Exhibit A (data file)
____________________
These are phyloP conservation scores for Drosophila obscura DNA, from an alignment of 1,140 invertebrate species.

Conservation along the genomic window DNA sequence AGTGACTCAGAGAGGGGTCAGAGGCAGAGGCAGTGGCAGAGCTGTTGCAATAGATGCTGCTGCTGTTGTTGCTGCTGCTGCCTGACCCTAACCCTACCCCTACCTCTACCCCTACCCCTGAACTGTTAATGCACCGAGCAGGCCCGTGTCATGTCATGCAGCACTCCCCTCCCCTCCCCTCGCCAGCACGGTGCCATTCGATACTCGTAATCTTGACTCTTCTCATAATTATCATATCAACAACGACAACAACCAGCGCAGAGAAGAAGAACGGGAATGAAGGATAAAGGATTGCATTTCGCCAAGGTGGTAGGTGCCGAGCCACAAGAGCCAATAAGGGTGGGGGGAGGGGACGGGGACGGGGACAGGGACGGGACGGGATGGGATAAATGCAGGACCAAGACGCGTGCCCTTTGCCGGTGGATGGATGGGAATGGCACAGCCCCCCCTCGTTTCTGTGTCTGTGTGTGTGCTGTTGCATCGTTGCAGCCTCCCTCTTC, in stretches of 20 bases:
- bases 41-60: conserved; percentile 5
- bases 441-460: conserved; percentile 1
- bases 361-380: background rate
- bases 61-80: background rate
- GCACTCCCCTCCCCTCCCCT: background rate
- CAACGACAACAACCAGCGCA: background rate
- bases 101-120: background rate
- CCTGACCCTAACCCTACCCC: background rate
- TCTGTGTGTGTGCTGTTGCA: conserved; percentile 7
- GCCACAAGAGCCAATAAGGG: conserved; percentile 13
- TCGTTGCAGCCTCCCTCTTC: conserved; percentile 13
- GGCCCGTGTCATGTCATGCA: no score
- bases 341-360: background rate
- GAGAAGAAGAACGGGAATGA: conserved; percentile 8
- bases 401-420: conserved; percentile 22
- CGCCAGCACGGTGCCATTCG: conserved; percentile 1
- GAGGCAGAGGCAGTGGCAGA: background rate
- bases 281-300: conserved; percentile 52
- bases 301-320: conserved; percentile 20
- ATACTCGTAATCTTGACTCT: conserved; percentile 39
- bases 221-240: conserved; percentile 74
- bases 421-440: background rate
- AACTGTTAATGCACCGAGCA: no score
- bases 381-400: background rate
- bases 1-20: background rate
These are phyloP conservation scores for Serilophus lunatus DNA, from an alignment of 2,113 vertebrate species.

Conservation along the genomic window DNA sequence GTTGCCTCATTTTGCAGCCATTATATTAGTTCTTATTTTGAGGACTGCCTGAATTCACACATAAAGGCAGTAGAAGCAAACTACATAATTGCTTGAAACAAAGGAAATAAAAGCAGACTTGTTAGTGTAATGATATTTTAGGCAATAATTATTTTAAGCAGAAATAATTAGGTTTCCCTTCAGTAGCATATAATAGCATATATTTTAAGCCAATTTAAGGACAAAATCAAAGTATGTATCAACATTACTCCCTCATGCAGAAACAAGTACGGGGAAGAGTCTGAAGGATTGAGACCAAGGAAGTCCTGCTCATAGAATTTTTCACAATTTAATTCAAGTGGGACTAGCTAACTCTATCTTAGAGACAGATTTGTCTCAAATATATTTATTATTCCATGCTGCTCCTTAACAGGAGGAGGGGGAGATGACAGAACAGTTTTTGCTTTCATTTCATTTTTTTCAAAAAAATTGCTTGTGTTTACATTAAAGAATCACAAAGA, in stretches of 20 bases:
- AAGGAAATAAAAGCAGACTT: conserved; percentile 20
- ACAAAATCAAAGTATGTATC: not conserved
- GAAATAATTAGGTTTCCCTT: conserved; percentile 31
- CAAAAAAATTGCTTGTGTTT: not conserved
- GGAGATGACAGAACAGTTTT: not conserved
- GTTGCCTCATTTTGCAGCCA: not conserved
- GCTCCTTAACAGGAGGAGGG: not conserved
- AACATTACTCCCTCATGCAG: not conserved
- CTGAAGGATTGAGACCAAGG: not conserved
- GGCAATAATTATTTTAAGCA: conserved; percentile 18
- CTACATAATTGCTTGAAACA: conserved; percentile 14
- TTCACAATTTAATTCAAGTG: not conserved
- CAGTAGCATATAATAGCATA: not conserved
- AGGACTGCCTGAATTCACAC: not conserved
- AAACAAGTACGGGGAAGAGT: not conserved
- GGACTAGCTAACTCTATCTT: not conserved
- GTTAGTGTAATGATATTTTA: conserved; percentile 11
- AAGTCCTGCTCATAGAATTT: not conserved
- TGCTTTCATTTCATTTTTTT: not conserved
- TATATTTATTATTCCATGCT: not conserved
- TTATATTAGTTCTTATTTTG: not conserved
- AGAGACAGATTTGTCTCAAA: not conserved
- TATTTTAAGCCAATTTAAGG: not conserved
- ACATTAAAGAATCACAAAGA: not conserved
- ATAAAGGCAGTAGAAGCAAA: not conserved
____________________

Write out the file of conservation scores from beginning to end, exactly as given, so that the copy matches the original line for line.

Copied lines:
These are phyloP conservation scores for Drosophila obscura DNA, from an alignment of 1,140 invertebrate species.

Conservation along the genomic window DNA sequence AGTGACTCAGAGAGGGGTCAGAGGCAGAGGCAGTGGCAGAGCTGTTGCAATAGATGCTGCTGCTGTTGTTGCTGCTGCTGCCTGACCCTAACCCTACCCCTACCTCTACCCCTACCCCTGAACTGTTAATGCACCGAGCAGGCCCGTGTCATGTCATGCAGCACTCCCCTCCCCTCCCCTCGCCAGCACGGTGCCATTCGATACTCGTAATCTTGACTCTTCTCATAATTATCATATCAACAACGACAACAACCAGCGCAGAGAAGAAGAACGGGAATGAAGGATAAAGGATTGCATTTCGCCAAGGTGGTAGGTGCCGAGCCACAAGAGCCAATAAGGGTGGGGGGAGGGGACGGGGACGGGGACAGGGACGGGACGGGATGGGATAAATGCAGGACCAAGACGCGTGCCCTTTGCCGGTGGATGGATGGGAATGGCACAGCCCCCCCTCGTTTCTGTGTCTGTGTGTGTGCTGTTGCATCGTTGCAGCCTCCCTCTTC, in stretches of 20 bases:
- bases 41-60: conserved; percentile 5
- bases 441-460: conserved; percentile 1
- bases 361-380: background rate
- bases 61-80: background rate
- GCACTCCCCTCCCCTCCCCT: background rate
- CAACGACAACAACCAGCGCA: background rate
- bases 101-120: background rate
- CCTGACCCTAACCCTACCCC: background rate
- TCTGTGTGTGTGCTGTTGCA: conserved; percentile 7
- GCCACAAGAGCCAATAAGGG: conserved; percentile 13
- TCGTTGCAGCCTCCCTCTTC: conserved; percentile 13
- GGCCCGTGTCATGTCATGCA: no score
- bases 341-360: background rate
- GAGAAGAAGAACGGGAATGA: conserved; percentile 8
- bases 401-420: conserved; percentile 22
- CGCCAGCACGGTGCCATTCG: conserved; percentile 1
- GAGGCAGAGGCAGTGGCAGA: background rate
- bases 281-300: conserved; percentile 52
- bases 301-320: conserved; percentile 20
- ATACTCGTAATCTTGACTCT: conserved; percentile 39
- bases 221-240: conserved; percentile 74
- bases 421-440: background rate
- AACTGTTAATGCACCGAGCA: no score
- bases 381-400: background rate
- bases 1-20: background rate
These are phyloP conservation scores for Serilophus lunatus DNA, from an alignment of 2,113 vertebrate species.

Conservation along the genomic window DNA sequence GTTGCCTCATTTTGCAGCCATTATATTAGTTCTTATTTTGAGGACTGCCTGAATTCACACATAAAGGCAGTAGAAGCAAACTACATAATTGCTTGAAACAAAGGAAATAAAAGCAGACTTGTTAGTGTAATGATATTTTAGGCAATAATTATTTTAAGCAGAAATAATTAGGTTTCCCTTCAGTAGCATATAATAGCATATATTTTAAGCCAATTTAAGGACAAAATCAAAGTATGTATCAACATTACTCCCTCATGCAGAAACAAGTACGGGGAAGAGTCTGAAGGATTGAGACCAAGGAAGTCCTGCTCATAGAATTTTTCACAATTTAATTCAAGTGGGACTAGCTAACTCTATCTTAGAGACAGATTTGTCTCAAATATATTTATTATTCCATGCTGCTCCTTAACAGGAGGAGGGGGAGATGACAGAACAGTTTTTGCTTTCATTTCATTTTTTTCAAAAAAATTGCTTGTGTTTACATTAAAGAATCACAAAGA, in stretches of 20 bases:
- AAGGAAATAAAAGCAGACTT: conserved; percentile 20
- ACAAAATCAAAGTATGTATC: not conserved
- GAAATAATTAGGTTTCCCTT: conserved; percentile 31
- CAAAAAAATTGCTTGTGTTT: not conserved
- GGAGATGACAGAACAGTTTT: not conserved
- GTTGCCTCATTTTGCAGCCA: not conserved
- GCTCCTTAACAGGAGGAGGG: not conserved
- AACATTACTCCCTCATGCAG: not conserved
- CTGAAGGATTGAGACCAAGG: not conserved
- GGCAATAATTATTTTAAGCA: conserved; percentile 18
- CTACATAATTGCTTGAAACA: conserved; percentile 14
- TTCACAATTTAATTCAAGTG: not conserved
- CAGTAGCATATAATAGCATA: not conserved
- AGGACTGCCTGAATTCACAC: not conserved
- AAACAAGTACGGGGAAGAGT: not conserved
- GGACTAGCTAACTCTATCTT: not conserved
- GTTAGTGTAATGATATTTTA: conserved; percentile 11
- AAGTCCTGCTCATAGAATTT: not conserved
- TGCTTTCATTTCATTTTTTT: not conserved
- TATATTTATTATTCCATGCT: not conserved
- TTATATTAGTTCTTATTTTG: not conserved
- AGAGACAGATTTGTCTCAAA: not conserved
- TATTTTAAGCCAATTTAAGG: not conserved
- ACATTAAAGAATCACAAAGA: not conserved
- ATAAAGGCAGTAGAAGCAAA: not conserved